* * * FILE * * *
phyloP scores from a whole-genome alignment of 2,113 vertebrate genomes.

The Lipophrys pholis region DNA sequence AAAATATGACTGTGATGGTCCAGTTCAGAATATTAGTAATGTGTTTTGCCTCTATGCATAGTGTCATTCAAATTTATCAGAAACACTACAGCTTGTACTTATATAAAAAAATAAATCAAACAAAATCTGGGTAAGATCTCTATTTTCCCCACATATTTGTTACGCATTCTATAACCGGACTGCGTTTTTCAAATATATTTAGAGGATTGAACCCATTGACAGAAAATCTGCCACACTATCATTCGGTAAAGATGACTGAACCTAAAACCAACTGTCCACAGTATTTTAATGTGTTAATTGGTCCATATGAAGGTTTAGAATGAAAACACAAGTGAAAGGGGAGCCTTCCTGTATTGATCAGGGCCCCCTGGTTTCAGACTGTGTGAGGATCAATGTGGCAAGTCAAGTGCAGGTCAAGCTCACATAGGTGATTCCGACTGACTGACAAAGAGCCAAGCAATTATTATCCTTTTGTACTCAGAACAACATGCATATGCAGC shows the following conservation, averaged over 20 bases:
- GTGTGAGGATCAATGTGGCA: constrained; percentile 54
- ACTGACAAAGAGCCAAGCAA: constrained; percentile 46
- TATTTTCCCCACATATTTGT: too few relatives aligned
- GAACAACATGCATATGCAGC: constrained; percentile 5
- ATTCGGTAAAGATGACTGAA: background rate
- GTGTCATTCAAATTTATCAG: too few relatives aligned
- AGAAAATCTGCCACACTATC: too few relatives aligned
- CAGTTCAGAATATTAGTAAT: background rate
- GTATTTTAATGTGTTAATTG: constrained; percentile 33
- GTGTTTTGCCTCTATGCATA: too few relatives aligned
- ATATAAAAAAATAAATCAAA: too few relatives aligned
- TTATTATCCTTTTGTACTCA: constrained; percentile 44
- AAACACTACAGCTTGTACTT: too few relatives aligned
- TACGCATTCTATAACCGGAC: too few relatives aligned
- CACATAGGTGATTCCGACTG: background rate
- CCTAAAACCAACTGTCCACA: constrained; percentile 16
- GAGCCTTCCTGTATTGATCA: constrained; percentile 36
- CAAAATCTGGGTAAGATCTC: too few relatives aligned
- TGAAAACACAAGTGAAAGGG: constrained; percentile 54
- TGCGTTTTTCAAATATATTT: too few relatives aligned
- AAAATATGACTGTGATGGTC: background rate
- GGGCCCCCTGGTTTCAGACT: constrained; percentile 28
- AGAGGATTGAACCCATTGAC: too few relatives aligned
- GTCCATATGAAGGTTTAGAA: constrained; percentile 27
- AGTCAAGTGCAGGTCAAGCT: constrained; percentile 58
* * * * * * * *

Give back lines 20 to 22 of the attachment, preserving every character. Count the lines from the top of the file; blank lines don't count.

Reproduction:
- CAAAATCTGGGTAAGATCTC: too few relatives aligned
- TGAAAACACAAGTGAAAGGG: constrained; percentile 54
- TGCGTTTTTCAAATATATTT: too few relatives aligned